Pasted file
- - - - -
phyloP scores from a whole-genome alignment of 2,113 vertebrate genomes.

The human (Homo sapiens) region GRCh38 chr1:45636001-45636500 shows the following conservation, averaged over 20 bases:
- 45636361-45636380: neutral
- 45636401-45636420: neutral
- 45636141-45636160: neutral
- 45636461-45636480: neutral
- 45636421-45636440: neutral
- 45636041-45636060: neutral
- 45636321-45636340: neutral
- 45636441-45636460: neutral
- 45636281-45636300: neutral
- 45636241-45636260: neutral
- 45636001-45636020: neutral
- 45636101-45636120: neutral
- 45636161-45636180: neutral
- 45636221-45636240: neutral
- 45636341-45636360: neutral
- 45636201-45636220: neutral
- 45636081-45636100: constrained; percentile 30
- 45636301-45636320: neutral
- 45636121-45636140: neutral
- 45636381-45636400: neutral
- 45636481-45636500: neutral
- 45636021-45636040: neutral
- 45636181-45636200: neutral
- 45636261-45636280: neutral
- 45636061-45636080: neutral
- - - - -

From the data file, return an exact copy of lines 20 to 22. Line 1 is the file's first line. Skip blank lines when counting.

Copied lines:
- 45636301-45636320: neutral
- 45636121-45636140: neutral
- 45636381-45636400: neutral